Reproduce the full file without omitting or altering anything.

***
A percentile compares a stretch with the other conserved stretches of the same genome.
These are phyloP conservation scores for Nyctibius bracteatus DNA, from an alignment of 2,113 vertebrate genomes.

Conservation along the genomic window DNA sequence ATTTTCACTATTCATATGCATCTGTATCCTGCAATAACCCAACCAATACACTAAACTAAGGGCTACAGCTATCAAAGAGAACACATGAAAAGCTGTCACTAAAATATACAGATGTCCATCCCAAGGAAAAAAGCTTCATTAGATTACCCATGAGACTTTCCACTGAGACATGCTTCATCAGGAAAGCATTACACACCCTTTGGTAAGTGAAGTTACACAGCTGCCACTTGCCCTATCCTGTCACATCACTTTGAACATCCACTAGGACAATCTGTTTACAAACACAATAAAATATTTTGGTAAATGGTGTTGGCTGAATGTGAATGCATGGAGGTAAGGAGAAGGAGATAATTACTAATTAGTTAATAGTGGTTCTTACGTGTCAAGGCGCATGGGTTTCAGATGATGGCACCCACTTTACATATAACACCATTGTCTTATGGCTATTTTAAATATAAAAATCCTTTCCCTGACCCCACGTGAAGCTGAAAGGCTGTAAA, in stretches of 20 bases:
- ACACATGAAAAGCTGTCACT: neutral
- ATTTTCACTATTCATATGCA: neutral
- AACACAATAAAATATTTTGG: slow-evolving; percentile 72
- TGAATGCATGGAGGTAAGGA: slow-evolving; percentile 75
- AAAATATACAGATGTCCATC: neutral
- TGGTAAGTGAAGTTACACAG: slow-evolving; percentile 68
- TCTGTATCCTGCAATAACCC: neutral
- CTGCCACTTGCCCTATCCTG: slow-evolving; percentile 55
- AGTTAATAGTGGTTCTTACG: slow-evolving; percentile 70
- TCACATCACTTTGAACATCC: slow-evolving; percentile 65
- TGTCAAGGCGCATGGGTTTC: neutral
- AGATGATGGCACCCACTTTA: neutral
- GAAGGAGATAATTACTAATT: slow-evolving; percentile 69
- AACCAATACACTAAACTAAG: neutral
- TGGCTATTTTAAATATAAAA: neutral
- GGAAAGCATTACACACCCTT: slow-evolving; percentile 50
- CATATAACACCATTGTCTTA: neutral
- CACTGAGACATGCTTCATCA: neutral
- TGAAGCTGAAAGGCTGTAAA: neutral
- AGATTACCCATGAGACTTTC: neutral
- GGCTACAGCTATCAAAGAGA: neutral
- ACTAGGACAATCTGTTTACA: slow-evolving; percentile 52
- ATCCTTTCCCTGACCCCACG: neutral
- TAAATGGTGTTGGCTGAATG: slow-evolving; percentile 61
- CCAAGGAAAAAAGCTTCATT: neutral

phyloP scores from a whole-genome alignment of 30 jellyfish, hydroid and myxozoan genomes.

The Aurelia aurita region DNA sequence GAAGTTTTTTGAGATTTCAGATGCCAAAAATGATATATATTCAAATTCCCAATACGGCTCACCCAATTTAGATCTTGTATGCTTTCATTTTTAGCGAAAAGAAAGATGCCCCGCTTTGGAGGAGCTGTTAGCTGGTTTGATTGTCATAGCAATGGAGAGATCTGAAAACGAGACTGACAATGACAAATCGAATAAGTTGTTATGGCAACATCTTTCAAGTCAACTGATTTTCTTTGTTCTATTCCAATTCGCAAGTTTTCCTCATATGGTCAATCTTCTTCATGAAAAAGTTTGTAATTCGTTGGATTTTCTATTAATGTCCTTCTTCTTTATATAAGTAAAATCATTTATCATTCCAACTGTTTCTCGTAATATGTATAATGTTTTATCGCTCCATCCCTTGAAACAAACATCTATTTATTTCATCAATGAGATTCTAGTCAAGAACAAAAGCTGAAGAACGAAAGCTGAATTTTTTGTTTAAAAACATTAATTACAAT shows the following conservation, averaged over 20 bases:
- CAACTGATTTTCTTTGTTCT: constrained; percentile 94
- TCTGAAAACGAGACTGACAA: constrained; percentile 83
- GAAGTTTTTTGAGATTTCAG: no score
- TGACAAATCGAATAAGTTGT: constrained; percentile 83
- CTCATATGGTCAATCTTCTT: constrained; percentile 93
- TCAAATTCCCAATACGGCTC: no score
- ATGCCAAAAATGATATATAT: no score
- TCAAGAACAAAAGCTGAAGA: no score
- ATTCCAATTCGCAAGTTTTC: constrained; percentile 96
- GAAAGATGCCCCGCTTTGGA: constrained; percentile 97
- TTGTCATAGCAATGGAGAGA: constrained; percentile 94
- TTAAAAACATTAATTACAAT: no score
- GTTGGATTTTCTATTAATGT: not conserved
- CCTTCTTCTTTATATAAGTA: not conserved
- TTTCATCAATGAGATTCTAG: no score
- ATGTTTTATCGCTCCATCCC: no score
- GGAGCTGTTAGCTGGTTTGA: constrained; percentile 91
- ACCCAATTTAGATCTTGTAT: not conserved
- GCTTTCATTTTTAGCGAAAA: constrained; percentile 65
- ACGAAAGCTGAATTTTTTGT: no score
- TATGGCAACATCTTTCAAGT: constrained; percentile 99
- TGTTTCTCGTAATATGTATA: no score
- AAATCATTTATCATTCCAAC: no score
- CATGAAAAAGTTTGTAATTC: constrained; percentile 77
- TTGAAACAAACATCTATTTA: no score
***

A percentile compares a stretch with the other conserved stretches of the same genome.
These are phyloP conservation scores for Nyctibius bracteatus DNA, from an alignment of 2,113 vertebrate genomes.

Conservation along the genomic window DNA sequence ATTTTCACTATTCATATGCATCTGTATCCTGCAATAACCCAACCAATACACTAAACTAAGGGCTACAGCTATCAAAGAGAACACATGAAAAGCTGTCACTAAAATATACAGATGTCCATCCCAAGGAAAAAAGCTTCATTAGATTACCCATGAGACTTTCCACTGAGACATGCTTCATCAGGAAAGCATTACACACCCTTTGGTAAGTGAAGTTACACAGCTGCCACTTGCCCTATCCTGTCACATCACTTTGAACATCCACTAGGACAATCTGTTTACAAACACAATAAAATATTTTGGTAAATGGTGTTGGCTGAATGTGAATGCATGGAGGTAAGGAGAAGGAGATAATTACTAATTAGTTAATAGTGGTTCTTACGTGTCAAGGCGCATGGGTTTCAGATGATGGCACCCACTTTACATATAACACCATTGTCTTATGGCTATTTTAAATATAAAAATCCTTTCCCTGACCCCACGTGAAGCTGAAAGGCTGTAAA, in stretches of 20 bases:
- ACACATGAAAAGCTGTCACT: neutral
- ATTTTCACTATTCATATGCA: neutral
- AACACAATAAAATATTTTGG: slow-evolving; percentile 72
- TGAATGCATGGAGGTAAGGA: slow-evolving; percentile 75
- AAAATATACAGATGTCCATC: neutral
- TGGTAAGTGAAGTTACACAG: slow-evolving; percentile 68
- TCTGTATCCTGCAATAACCC: neutral
- CTGCCACTTGCCCTATCCTG: slow-evolving; percentile 55
- AGTTAATAGTGGTTCTTACG: slow-evolving; percentile 70
- TCACATCACTTTGAACATCC: slow-evolving; percentile 65
- TGTCAAGGCGCATGGGTTTC: neutral
- AGATGATGGCACCCACTTTA: neutral
- GAAGGAGATAATTACTAATT: slow-evolving; percentile 69
- AACCAATACACTAAACTAAG: neutral
- TGGCTATTTTAAATATAAAA: neutral
- GGAAAGCATTACACACCCTT: slow-evolving; percentile 50
- CATATAACACCATTGTCTTA: neutral
- CACTGAGACATGCTTCATCA: neutral
- TGAAGCTGAAAGGCTGTAAA: neutral
- AGATTACCCATGAGACTTTC: neutral
- GGCTACAGCTATCAAAGAGA: neutral
- ACTAGGACAATCTGTTTACA: slow-evolving; percentile 52
- ATCCTTTCCCTGACCCCACG: neutral
- TAAATGGTGTTGGCTGAATG: slow-evolving; percentile 61
- CCAAGGAAAAAAGCTTCATT: neutral

phyloP scores from a whole-genome alignment of 30 jellyfish, hydroid and myxozoan genomes.

The Aurelia aurita region DNA sequence GAAGTTTTTTGAGATTTCAGATGCCAAAAATGATATATATTCAAATTCCCAATACGGCTCACCCAATTTAGATCTTGTATGCTTTCATTTTTAGCGAAAAGAAAGATGCCCCGCTTTGGAGGAGCTGTTAGCTGGTTTGATTGTCATAGCAATGGAGAGATCTGAAAACGAGACTGACAATGACAAATCGAATAAGTTGTTATGGCAACATCTTTCAAGTCAACTGATTTTCTTTGTTCTATTCCAATTCGCAAGTTTTCCTCATATGGTCAATCTTCTTCATGAAAAAGTTTGTAATTCGTTGGATTTTCTATTAATGTCCTTCTTCTTTATATAAGTAAAATCATTTATCATTCCAACTGTTTCTCGTAATATGTATAATGTTTTATCGCTCCATCCCTTGAAACAAACATCTATTTATTTCATCAATGAGATTCTAGTCAAGAACAAAAGCTGAAGAACGAAAGCTGAATTTTTTGTTTAAAAACATTAATTACAAT shows the following conservation, averaged over 20 bases:
- CAACTGATTTTCTTTGTTCT: constrained; percentile 94
- TCTGAAAACGAGACTGACAA: constrained; percentile 83
- GAAGTTTTTTGAGATTTCAG: no score
- TGACAAATCGAATAAGTTGT: constrained; percentile 83
- CTCATATGGTCAATCTTCTT: constrained; percentile 93
- TCAAATTCCCAATACGGCTC: no score
- ATGCCAAAAATGATATATAT: no score
- TCAAGAACAAAAGCTGAAGA: no score
- ATTCCAATTCGCAAGTTTTC: constrained; percentile 96
- GAAAGATGCCCCGCTTTGGA: constrained; percentile 97
- TTGTCATAGCAATGGAGAGA: constrained; percentile 94
- TTAAAAACATTAATTACAAT: no score
- GTTGGATTTTCTATTAATGT: not conserved
- CCTTCTTCTTTATATAAGTA: not conserved
- TTTCATCAATGAGATTCTAG: no score
- ATGTTTTATCGCTCCATCCC: no score
- GGAGCTGTTAGCTGGTTTGA: constrained; percentile 91
- ACCCAATTTAGATCTTGTAT: not conserved
- GCTTTCATTTTTAGCGAAAA: constrained; percentile 65
- ACGAAAGCTGAATTTTTTGT: no score
- TATGGCAACATCTTTCAAGT: constrained; percentile 99
- TGTTTCTCGTAATATGTATA: no score
- AAATCATTTATCATTCCAAC: no score
- CATGAAAAAGTTTGTAATTC: constrained; percentile 77
- TTGAAACAAACATCTATTTA: no score